I already know this post is NOT going to be well received by many of you, but it is written as a wake-up call to turn our collective focus in a healthier, more productive, more realistic direction.

Of all the challenges being faced by brokers over the past few years, perhaps the most challenging is the reduction of commissions/bonuses. While many blame the ACA, the ACA merely accelerated the inevitable, it simply gave a “permission slip” to the carriers.


I can’t even begin to count the number of rants I have witnessed from brokers demanding that the National Association of Health Underwriters, legislators, or anyone else with perceived influence, step in on their behalf to save/reinstate their previous commission schedule.

Legality and practicality aside, these arguments are misdirected. You are asking (demanding) that someone step in on your behalf and tell a third party company how much they have to pay you. Doesn’t that go against the grain of the “free market” we demanded when first threatened by the ACA?


Oh, I get it at a certain level. I hear the argument, “We need to be paid more to provide the level of service our clients need.” 

Whether it’s to create market differentiation or out of genuine recognition that clients need more help than ever before, agencies are being forced to make significant new investments. Resources such as compliance, technology, communication, etc., are critical for clients and this spend is coming at a time when compensation is going down.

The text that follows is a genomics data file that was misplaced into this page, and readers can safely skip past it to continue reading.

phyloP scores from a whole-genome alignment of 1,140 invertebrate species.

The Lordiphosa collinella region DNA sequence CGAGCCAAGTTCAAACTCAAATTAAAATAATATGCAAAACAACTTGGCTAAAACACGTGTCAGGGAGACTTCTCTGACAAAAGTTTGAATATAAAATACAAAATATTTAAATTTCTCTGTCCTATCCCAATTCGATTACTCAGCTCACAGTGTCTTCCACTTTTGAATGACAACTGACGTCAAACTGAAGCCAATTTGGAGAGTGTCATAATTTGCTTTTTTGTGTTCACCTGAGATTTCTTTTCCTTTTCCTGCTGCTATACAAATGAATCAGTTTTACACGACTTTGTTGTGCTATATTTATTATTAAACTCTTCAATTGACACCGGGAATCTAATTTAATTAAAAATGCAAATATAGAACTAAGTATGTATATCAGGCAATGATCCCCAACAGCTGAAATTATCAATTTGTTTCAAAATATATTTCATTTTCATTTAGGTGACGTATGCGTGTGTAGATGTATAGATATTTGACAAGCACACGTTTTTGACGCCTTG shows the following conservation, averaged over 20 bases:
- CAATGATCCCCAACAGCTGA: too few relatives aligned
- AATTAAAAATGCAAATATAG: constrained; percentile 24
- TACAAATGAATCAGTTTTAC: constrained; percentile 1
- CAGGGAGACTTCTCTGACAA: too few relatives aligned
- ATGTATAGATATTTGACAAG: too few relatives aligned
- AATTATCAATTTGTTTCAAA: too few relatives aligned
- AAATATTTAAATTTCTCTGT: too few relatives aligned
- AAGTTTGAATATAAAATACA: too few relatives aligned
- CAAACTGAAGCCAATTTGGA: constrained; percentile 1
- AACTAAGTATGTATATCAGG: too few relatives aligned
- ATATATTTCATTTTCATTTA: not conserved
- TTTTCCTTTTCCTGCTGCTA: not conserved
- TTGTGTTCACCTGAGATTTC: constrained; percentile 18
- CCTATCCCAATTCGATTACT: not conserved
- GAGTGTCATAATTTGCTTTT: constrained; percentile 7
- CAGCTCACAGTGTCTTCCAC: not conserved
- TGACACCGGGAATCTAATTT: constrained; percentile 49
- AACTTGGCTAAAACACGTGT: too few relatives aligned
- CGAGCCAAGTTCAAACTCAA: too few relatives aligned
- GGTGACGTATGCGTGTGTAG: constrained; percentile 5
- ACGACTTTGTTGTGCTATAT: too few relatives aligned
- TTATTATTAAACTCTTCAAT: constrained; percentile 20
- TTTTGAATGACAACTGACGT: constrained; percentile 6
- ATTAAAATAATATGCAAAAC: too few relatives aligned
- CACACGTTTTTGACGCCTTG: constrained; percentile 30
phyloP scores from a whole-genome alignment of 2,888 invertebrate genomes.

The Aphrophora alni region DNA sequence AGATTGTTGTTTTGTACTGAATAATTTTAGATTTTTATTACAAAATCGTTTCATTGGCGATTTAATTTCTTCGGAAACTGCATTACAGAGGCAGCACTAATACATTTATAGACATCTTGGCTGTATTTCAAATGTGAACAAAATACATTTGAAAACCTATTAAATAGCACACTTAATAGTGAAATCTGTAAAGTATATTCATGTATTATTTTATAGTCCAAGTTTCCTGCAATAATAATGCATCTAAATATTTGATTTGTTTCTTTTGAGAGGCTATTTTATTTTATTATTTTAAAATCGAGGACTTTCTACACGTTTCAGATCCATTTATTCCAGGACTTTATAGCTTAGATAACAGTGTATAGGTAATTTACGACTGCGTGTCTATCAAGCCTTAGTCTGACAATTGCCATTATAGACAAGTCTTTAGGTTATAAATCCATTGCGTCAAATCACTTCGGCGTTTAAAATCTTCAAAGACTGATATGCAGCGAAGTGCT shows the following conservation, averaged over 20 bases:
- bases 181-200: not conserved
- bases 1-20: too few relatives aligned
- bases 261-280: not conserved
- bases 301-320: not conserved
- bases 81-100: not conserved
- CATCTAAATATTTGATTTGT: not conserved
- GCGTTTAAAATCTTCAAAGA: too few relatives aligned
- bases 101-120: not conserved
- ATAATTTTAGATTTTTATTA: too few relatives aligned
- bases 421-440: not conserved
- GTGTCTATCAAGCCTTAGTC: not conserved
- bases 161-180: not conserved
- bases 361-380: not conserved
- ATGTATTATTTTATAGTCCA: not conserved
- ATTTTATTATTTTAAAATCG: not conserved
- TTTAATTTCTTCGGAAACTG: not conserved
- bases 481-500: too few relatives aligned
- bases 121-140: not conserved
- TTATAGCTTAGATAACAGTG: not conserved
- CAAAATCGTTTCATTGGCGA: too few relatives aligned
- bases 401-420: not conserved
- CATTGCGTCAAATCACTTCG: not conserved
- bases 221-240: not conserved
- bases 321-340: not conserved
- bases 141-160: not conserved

However, instead of believing enough in the value delivered through these new services and charging clients fairly for the additional service and value, agencies are throwing these services in for free!!! And then bitching because profit margins are eroding! Which then triggers a rant about the “unfairness” being heaped upon by the carriers and legislators.

And, THEREIN lies my problem with this “give us more commission” argument.


I know producers/agencies genuinely feel they are paid to serve the needs of their clients. But, that is a Pollyanna-ish view of your world. At least in terms of what the commission/bonuses are intended to pay for.